Confessions of a Canadian

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Kristina Wyman's picture
Bethany Sampson

I think we all remember the night Marissa Cooper (Newport’s elite debutante and, more importantly, fictional The OC character) died. Maybe you shed tears, maybe you listened to Imogen Heap’s version of “Hallelujah” on repeat or perhaps you really poured salt on the wound and you opened up your season one playlist, filled with Death Cab, Jem and Phantom Planet, and you focused on the happier days. The happier days that could be no more.
 
We all can thank Josh Schwartz (OC creator) for throwing such a dark cloud over our The Summer Before Tenth Grade break.
 
Fictional though she may be, Marissa Cooper was a bit of a legend in the middle/high school rings. To young teenager viewers, her death seemed more than preventable. We could trace back her demise to a mutiny of wrong decisions and a series of left turns when really she should’ve been going right all along. Right into the arms of Ryan Atwood. Sadly, however, by the time she ended up in Ryan’s arms, she was dying. 
 
As an avid viewer, I couldn’t help but wonder What if she had never met Oliver? Then Ryan never would’ve been reunited with Theresa. And then she never would’ve dated DJ. And what if she had never met Trey? And shot Trey? Then she never would’ve been kicked out of school. She never would’ve met Volcheck and he never would’ve introduced her to cocaine, and dear little Marissa Cooper would still be alive and well. 
 
With all those questions in mind, and with Imogen Heap playing through my earbuds, 14-year-old me took to a laptop and typed out a script for a new episode. An episode that rewound her destruction and gave Marissa Cooper a happily ever after. At age 14, just like at age 5 and just like now at age 22, I’m a fighter for happy endings.
 
Unfortunately, floppy disks were never to be trusted, and my Oscar worthy script was one day lost, but I’m sure it was just as classic and grand as you could possibly imagine. Though the script and my love for The OC disappeared, the meaning this moment had in my life has been lasting. 
 
I debuted as a director when I was about four years old as I constructed Barbie villages and instructed my friends on what their Barbie characters were to say and do. I whispered them lines and I was famous for saying, “No, no. Rewind and say this instead.” Truly, it’s quite surprising I had any friends. 
 
In the second grade, I had my start as a writer (please note, I use that term very loosely). My peers and teachers titled the story “The Never Ending Franklin Story” and me “The Reading Machine.” That “Never Ending Story” led me to my first writing workshop. Though I remember nothing about that workshop, other than hating that I had to wear a nametag, I remember the excitement I felt when my teacher asked me to go.
 
In seventh grade, I developed the skill of learning how to end a story. For this Pulitzer Prize-worthy novella, all my characters were named in rhymes (Brian, Ryan; Justina, Brettina) and each sentence ended with an exclamation point. Did you know?! There is such a thing as being too enthusiastic!? Yeah, seventh grade me didn’t know either!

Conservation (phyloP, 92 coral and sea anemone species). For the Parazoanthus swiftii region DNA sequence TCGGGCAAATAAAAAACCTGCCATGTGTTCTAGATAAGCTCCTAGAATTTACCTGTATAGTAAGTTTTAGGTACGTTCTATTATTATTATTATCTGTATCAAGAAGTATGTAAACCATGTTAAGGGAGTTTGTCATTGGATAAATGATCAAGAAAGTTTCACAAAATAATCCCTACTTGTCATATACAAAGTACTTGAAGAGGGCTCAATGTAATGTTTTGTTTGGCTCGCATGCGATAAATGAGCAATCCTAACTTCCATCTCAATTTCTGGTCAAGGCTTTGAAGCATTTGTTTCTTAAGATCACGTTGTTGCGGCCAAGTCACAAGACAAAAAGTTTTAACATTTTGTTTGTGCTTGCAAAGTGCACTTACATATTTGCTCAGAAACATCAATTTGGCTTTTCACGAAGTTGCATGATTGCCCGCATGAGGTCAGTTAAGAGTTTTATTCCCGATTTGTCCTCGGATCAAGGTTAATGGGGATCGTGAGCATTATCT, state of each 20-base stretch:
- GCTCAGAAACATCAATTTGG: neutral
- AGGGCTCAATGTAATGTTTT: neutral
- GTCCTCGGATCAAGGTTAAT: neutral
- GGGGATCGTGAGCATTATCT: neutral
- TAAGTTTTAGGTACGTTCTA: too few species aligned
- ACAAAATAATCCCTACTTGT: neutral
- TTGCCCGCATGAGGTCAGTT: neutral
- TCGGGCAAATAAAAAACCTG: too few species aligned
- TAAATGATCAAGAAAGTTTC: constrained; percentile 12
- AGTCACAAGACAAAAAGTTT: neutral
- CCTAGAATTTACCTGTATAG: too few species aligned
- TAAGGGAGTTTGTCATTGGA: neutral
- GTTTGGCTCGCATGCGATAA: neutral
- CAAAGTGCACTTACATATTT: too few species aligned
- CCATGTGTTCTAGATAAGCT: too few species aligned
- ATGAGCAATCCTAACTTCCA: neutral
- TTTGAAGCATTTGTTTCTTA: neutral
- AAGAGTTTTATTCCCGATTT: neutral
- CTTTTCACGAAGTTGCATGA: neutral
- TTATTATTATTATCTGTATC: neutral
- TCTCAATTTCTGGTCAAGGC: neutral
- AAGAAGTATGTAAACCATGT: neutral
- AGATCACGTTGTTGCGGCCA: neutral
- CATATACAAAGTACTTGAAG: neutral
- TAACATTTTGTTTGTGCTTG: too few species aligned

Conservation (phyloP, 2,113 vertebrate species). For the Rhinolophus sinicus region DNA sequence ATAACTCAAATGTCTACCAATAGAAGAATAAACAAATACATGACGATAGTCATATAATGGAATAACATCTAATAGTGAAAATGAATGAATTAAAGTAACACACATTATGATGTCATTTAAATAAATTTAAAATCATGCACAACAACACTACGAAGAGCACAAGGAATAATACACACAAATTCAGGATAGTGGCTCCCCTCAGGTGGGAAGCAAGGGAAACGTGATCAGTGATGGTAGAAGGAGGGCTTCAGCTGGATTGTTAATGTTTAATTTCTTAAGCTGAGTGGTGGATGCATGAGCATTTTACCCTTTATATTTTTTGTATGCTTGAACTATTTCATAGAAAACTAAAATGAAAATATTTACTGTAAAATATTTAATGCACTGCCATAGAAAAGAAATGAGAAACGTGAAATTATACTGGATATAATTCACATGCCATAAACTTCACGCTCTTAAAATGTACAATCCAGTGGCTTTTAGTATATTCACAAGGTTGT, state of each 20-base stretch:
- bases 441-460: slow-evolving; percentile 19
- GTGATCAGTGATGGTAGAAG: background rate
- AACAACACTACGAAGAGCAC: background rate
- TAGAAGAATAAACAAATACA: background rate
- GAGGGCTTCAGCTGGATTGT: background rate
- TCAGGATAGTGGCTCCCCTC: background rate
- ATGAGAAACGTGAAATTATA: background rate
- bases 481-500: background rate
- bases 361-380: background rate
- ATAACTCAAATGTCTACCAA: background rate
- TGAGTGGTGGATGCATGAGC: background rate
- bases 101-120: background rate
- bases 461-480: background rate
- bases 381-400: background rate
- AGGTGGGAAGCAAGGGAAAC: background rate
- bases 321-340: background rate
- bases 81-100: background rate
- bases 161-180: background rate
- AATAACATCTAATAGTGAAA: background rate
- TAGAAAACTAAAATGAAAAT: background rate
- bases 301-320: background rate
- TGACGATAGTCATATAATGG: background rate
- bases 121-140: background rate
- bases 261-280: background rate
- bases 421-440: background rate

In ninth grade, I rediscovered my love for reading as I uncovered this book genre called young adult. I still consider the day I visited my local library to pick up 24 books to be one of the most embarrassing days of my life. Too small to carry them all, I had been forced to beckon to my mother to come help as the librarians stared on, kindly reminding me that they were all due in two weeks.  
 
So, what’s the point of all this?
 
My freshman year of college, I thought there was no true point. I thought I was a kid who liked to read and a young adult who was majoring in marketing. It took some time (roughly two months at college) to realize that hobbies do not have to be just hobbies. Sometimes our hobbies are the way we bring to life our loves, talents and passions. Maybe our hobbies are simply called hobbies because we’ve been too afraid to title these pastimes “career.” 
 
Everyone’s talking about how we’re entitled to a job after graduation. In a world where unemployment rates are high and the price of college education is higher, I don’t necessarily believe this to be true. We’re no more entitled to a job than the person who has been fighting to find a job for years or the person who was recently laid off or the person who stayed home with their kids and who is now merging back into the market. Just because we’ve spent approximately one trillion dollars on tuition doesn’t make us entitled to a job; it just makes a little poorer than we were four years ago, with the hopes that we’re a little richer in knowledge.
 
Attending college is a privilege, and as privileged college students, I don’t think the world owes us anything after graduation. I do, however, think we owe ourselves something. We owe it to ourselves to at least remember the goals we had as children. I am not entitled to a job, but I am entitled to the dreams that were laid out by a little girl who liked to write and play through naptime. Those are mine, and I have a right to want to write my own Franklins and Marissa Coopers, and in a world desperate for more paychecks to be signed, that has to be worth something. 

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